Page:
Cattlemen are being urged to tighten the area of the neck, where they give injections to cattle. The new, recommended site is smaller, but yet part of the triangle area that has been recommended since the first beef quality audit was conducted by the National Cattlemen’s Beef Associa-tion (NCBA).
The new injection site zone is a hand’s width in front of the shoulder and several inches shorter than the previous zone (see diagram).
This is a beef quality assurance (BQA) issue, as the beef industry wants to reduce the number of greenish lesions showing up in beef cases where retailers use modified-atmosphere packaging (MAP). This is a combination of 80% oxygen and 20% carbon dioxide used to promote bloom on packages of meat.
Dee Griffin, DVM and a member of the NCBA BQA Task Force, has conducted some of the studies related to MAP and the chuck muscle.
“We’re talking about one muscle, the Serratus ventralis muscle, which is about 1 to 1.5 inches deep in the neck and extends into the injection site triangle from the shoulder side of the triangle and then halfway across the triangle. We need producers to avoid giving intramuscular (IM) injections in the back half,” said Griffin
He explains that the study has shown 15% to 20% incidence of greenish lesions in chuck steaks, where MAP is used. These are non-visible injection site lesions, however, once the MAP process is applied, the meat develops a greenish cast in these areas. He says the greenish lesions are likely not new, they just had not been detected before the use of MAP.
By tightening the injection site area, this muscle is avoided and the incidence of lesions can be significantly reduced.
It is important to note that this particular cut of meat has gained popularity in recent years as its use by retailers for steaks has greatly increased.
The first beef quality audit revealed to the industry that over 20% of the sirloin steaks in the beef chain had lesions. At this time NCBA immediately began an education program to move all IM injections to the neck area as this was a huge economic factor for the industry and individual cattlemen. In less than a decade this percentage was reduce to just two percent from the previous 20 percent.
Now cattlemen are asked again to change their chute side ways and refine the area injected in the neck as part of the continued process to assure consumers of beef’s safety.
Dr. Ron Gill with the Texas A&M Extension Service, recently spoke at the Beef Cattle Short-course at Texas A&M University on factors concerning proper injections.
He says to always inspect syringes prior to processing and to check the barrels for chips or cracks which would lead to leakage and under dosing. Cattlemen should check calibration and dosage settings prior to and continuously through the process. Some syringes can fluctuate dosage settings very easily, leading to under or overdosing.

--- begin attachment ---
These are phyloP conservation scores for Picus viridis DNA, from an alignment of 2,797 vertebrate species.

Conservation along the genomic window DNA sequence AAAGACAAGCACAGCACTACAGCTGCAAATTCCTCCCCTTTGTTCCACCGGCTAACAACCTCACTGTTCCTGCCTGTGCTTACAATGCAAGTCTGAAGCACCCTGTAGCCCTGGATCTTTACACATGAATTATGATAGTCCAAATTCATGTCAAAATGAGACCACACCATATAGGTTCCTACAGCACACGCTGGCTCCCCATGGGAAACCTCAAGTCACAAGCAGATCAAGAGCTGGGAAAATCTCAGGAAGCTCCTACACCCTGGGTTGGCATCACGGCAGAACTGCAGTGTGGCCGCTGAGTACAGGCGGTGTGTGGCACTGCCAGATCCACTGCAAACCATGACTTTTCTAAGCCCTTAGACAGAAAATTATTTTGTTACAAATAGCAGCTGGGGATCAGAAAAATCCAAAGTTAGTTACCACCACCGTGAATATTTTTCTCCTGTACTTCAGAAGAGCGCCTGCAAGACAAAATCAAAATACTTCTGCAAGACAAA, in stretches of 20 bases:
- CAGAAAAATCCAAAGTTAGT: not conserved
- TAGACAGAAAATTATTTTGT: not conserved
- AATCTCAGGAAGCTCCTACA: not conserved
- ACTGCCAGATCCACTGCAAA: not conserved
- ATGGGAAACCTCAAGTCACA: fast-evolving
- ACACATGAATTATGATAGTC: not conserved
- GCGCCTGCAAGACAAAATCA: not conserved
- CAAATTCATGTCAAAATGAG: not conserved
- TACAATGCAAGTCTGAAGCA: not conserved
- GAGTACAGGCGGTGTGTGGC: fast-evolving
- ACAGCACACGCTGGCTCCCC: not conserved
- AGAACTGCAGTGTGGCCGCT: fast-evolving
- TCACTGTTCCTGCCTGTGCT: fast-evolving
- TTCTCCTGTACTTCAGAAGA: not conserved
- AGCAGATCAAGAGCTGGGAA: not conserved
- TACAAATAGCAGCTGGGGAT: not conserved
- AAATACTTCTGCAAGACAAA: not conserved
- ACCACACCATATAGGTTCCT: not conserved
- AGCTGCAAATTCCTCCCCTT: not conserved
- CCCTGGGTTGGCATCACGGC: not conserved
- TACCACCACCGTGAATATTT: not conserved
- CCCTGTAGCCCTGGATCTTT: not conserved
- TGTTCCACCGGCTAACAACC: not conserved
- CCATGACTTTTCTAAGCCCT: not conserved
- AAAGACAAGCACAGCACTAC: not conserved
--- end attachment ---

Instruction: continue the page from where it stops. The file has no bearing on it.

He strongly cautioned beef producers to administer proper dosages of each product. Many products are now administered in low dose (2cc) volume to reduce injection site reaction. Many products are still formulated to be delivered in 5cc doses, while some products may be 2cc when administered alone, but 5cc when other products are included in the dose. He says to always read label and dosing instructions prior to processing. Many products have changed their dose rate or approved route of administration recently.
Quality and accurate calibration of syringes is vital. Even slight changes in working components change dose rates. Components can break or bend without being detected. Inspect carefully. Some multi-dose syringes are not accurate enough for low dose products. Always keep spare parts readily available in case something happens to the working syringe.
Gill also addressed the injection site issue and said to use the proper injection site and route of administration. IM injections should all be given in the neck and should be injected by inserting the needle perpendicular to the neck. Subcutaneous (SubQ) injections should be given in the neck region using the tent method or behind the foreleg in the elbow pocket. If products can be given either SubQ or IM, choose the SubQ route as in addition to the lesion problem, research has shown that tenderness is affected in a 2-3 inch radius around an injection site, even when a lesion is not observed.
Gill also said to always use the smallest needle possible when vaccinating. Almost all beef cattle vaccines and antibiotics can be administered with one of two lengths ( 1 or 1/2 inch) and one of two gauges (16 or 18 gauge). The smaller gauge number, the larger the needle diameter. A 16 gauge is a larger needle than an 18 gauge.
A needle one inch in length will work for IM and SubQ injections in calves. A 1 to 1/2 inch needle should be used for IM injections in yearling and mature cattle. Either a 1 or 1/2 can be used in SubQ injections in older cattle. A 3/4 inch needle will work for SubQ injections if care is used to make sure the needle entered the skin perpendicularly.
Cattleman are urged to administer products at least three inches apart, and to administer vaccinations in both sides of the animal’s neck.
These recommendations and the utilization of the new neck injection site will continue to make eating beef a positive experience for consumers.
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